PIP assessment – are vulnerable people traumatised all over again?

A concern raised in our November edition.

I attended a Personal Independence Payment (PIP) assessment with my client ‘Ella’. Given this was my first time attending one of these assessments, I could offer little reassurance based upon professional experience to Ella of what to expect.

What followed was an extensive fact-finding exercise, where the PIP assessor investigated every intimate nook and cranny of Ella’s life. As an observer, I felt frustrated that my client had to answer a flurry of questions that were recorded into a black box for a faceless individual to judge whether Ella was eligible for support.

In particular, Ella was asked to detail her experiences of mental ill health. I could only imagine how sharing these intimate details contributed to her underlying mistrust of professionals, as she had been let down my services in the past for not presenting with ‘acute enough’ symptoms. I was shocked after Ella had detailed her traumas she had experienced over the last 15 years for the assessor to merely respond with, ‘But how are these things impacting you right now, day to day? Otherwise I cannot include this in the report.’

As a practitioner with some foundations in psychotherapy and counselling training, I was shocked at how cold this response from the assessor felt to me. The assessor’s fixation with the here and now illustrated to me that they were perhaps not trauma-informed and did not appear equipped to understand that trauma is not a one-off historic isolated event, it can resurface without warning. After the assessor’s response Ella burst into tears and stated that she felt suicidal, a communication that she wanted to end her enduring emotional pain. To which the assessor said little more than ‘Thanks, we’ve now completed this section of the report and we can move on’.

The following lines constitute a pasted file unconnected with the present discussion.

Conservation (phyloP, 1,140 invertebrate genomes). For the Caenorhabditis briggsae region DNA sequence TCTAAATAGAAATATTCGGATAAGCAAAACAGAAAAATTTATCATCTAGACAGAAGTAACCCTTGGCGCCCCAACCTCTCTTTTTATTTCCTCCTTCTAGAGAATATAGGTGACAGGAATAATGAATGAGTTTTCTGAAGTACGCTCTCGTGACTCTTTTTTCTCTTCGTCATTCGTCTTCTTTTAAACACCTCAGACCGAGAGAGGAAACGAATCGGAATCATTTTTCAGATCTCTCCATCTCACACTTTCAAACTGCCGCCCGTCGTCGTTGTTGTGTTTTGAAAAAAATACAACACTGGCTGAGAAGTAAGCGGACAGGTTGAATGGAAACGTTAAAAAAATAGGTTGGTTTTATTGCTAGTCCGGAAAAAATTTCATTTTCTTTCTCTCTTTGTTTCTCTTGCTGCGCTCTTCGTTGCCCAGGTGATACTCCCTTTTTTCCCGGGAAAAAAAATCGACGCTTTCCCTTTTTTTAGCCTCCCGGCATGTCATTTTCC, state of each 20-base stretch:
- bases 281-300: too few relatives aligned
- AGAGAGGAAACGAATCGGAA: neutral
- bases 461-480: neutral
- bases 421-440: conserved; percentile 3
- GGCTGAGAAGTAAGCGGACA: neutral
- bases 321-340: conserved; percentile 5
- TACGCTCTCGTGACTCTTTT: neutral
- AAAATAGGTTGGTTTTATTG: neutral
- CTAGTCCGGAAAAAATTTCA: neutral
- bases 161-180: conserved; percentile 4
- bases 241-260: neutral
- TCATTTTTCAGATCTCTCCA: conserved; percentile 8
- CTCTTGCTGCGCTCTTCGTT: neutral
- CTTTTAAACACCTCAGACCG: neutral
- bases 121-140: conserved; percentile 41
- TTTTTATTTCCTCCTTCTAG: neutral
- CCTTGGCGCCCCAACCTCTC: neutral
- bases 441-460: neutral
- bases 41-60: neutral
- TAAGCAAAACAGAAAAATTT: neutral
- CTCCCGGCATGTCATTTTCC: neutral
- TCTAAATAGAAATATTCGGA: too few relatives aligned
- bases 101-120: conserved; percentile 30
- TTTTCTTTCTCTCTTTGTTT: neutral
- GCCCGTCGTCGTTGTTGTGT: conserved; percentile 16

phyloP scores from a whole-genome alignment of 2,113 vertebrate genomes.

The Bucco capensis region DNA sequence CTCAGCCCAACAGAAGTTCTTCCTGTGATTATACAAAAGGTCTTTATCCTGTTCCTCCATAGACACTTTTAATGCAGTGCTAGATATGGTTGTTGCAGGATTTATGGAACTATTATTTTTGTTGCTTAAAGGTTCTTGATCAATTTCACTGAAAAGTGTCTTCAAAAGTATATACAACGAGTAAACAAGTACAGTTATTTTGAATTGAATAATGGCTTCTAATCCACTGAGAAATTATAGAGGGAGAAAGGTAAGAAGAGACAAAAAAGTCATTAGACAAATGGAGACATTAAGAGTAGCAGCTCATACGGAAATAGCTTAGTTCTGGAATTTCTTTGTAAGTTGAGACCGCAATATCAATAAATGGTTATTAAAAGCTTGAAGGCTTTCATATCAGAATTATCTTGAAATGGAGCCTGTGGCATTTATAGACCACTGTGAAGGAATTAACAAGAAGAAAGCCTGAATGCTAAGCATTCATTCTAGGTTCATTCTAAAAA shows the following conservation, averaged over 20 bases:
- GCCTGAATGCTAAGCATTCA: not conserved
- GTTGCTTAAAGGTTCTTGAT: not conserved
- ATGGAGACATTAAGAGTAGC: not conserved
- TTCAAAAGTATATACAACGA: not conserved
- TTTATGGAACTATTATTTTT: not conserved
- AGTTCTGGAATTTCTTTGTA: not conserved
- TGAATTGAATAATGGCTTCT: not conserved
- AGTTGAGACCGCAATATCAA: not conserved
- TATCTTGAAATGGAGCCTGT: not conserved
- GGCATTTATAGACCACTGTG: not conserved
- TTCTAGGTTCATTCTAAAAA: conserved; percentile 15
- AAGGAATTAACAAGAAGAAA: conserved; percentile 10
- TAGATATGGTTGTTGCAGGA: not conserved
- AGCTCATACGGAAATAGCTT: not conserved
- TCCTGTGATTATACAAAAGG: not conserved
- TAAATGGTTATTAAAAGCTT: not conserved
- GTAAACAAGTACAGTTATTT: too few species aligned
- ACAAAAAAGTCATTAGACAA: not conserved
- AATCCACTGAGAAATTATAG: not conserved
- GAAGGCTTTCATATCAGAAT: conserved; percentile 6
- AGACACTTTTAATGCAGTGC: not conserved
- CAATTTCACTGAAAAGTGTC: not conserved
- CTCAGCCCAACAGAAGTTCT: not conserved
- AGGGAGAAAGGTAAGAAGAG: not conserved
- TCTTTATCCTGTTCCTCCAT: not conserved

As we left the assessment centre I wondered if the situation would have been different had I not been there. Would my client have been expected to return home in this vulnerable state without any aftercare or follow-up support? I wondered whether my presence as a support worker had unconsciously permitted the assessor to ask more difficult questions with the expectation that I would pick up the pieces afterwards. Or worse, would the assessor have asked the same questions irrelevant of whether Ella had support, simply to comply with the modernist bureaucratic demands of the PIP policy which reflects a wider shift towards a managed-care approach to welfare.

In closing, I wonder could there be a better way to establish eligibility and need without the re-traumatising process of asking vulnerable people to share their story in an alien environment? Perhaps instead PIP assessors could liaise with professionals already working with clients for their current assessment? I feel this would be preferable, rather than asking vulnerable people to travel to obscure assessment centres which incur both financial and emotional costs.

Furthermore, what support should be on offer for those who are re-traumatised by this assessment experience? Luckily my client had a dedicated support worker but not everyone shares this circumstance.

Whilst the future remains unclear for Ella, I am drawn to a quote by Maya Angelou, which resonates with me around this experience: ‘I’ve learned that people will forget what you said, people will forget what you did, but people will never forget how you made them feel.’

Jonathan Hutchinson

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